Secure-CAV consortium members University of Southampton and now at Mentor, a Siemens business; Oana Lazar scoops runner up prize
Secure-CAV Consortium member Mentor, a Siemens business (formerly UltraSoC) co-sponsored the UK Electronic Skills Foundation Automotive Electronics Awards for the second year, full details can be seen on the UKESF website here.
Entrants from partner universities were asked to turn their thoughts to the future of cybersecurity for connected and autonomous vehicles and to write a short ‘think piece’. UKESF CEO Stew Edmondson said, “This is the second year that we have run this competition. I am very grateful for UltraSoC (now Mentor)’s sponsorship and support. We received more entries this time, which is really heartening given all the disruption caused by the COVID-19 pandemic. The winners produced thoroughly readable and thought provoking pieces; well done!”
The winning entrant from Suzanne Candanedo, University of Warwick, highlighted lessons from the past including the Morris worm.
“…we cannot expect autonomous cars, especially personal use ones, to be secure no matter the technology available if their users are not aware of cybersecurity threats. Any basic lesson on cybersecurity will start stating the most significant vulnerability of all: people.”From the winning entry by Suzanne Candanedo, University of Warwick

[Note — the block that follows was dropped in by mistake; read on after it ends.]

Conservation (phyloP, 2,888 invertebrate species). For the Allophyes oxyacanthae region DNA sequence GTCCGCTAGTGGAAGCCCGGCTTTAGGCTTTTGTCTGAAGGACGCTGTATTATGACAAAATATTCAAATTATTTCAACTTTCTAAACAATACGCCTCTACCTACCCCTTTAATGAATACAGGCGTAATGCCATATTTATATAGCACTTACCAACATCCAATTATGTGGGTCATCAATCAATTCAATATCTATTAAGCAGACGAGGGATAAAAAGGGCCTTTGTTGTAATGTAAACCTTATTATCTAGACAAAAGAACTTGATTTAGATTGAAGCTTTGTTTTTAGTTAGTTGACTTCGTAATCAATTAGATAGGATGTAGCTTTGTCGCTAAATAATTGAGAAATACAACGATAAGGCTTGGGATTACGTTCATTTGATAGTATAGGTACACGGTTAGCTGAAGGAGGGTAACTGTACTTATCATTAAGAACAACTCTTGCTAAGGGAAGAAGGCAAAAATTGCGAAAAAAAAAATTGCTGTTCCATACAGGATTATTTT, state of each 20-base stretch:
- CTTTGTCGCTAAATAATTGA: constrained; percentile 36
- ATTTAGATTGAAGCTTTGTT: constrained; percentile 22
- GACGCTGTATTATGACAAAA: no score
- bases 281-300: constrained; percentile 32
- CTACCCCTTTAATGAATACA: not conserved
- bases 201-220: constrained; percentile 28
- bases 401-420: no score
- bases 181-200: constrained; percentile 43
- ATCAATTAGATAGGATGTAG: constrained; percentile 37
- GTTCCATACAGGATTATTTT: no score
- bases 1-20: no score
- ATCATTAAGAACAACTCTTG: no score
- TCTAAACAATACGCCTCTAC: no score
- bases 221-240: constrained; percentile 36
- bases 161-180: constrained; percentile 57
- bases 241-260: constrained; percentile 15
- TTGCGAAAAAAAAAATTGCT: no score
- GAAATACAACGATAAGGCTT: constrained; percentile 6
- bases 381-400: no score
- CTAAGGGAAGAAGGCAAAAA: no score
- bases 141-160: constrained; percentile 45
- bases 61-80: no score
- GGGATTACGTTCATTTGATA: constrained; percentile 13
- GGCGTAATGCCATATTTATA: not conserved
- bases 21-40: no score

Runner-up Oana Lazar from University of Southampton, and now with Mentor (a Siemens business) added: “Automotive electronics has grown from a futuristic concept to a key field of engineering in just a few short years, and the UKESF Automotive Electronics Competition has inspired me to follow this exciting development! Through lectures by the IET, webinars by the IEEE, and projects such as Secure-CAV, I have been learning how this novel industry is changing almost all aspects of engineering, and especially software safety through standards such as MISRA.”
Oana’s entry addressed the complexities of connected and autonomous vehicles, and the inextricable link between safety and security.
“Security is meaningless without safety. It’s one thing for several cars to be hacked, causing significant but limited damage, and a completely different thing for every unit running specific firmware to enter the same erroneous states, with distributed but collectively massive impact potentially affecting millions.“Oana Lazar, now Mentor, a Siemens business, and former University of Southampton student – runner-up in UKESF Automotive Electronics Competition
Aileen Ryan, Senior Director, Mentor, said, “Once again I’ve been really impressed not just with the number but also the quality of the entries to this year’s competition. It’s great to know that the emerging generation of engineers show such awareness and insight into the issues facing the automotive industry, and the socio-economic impact of our activities as engineers. I’d like to offer a big thank you to all of the entrants, who had clearly put a great deal of time, energy and thought into their submissions; also to the UKESF for their continuing commitment to developing our skills base in the UK. And finally, say ‘congratulations’ to Suzanne Candanedo and Oana Lazar, whose contributions came out top in such a high-quality field of entrants.”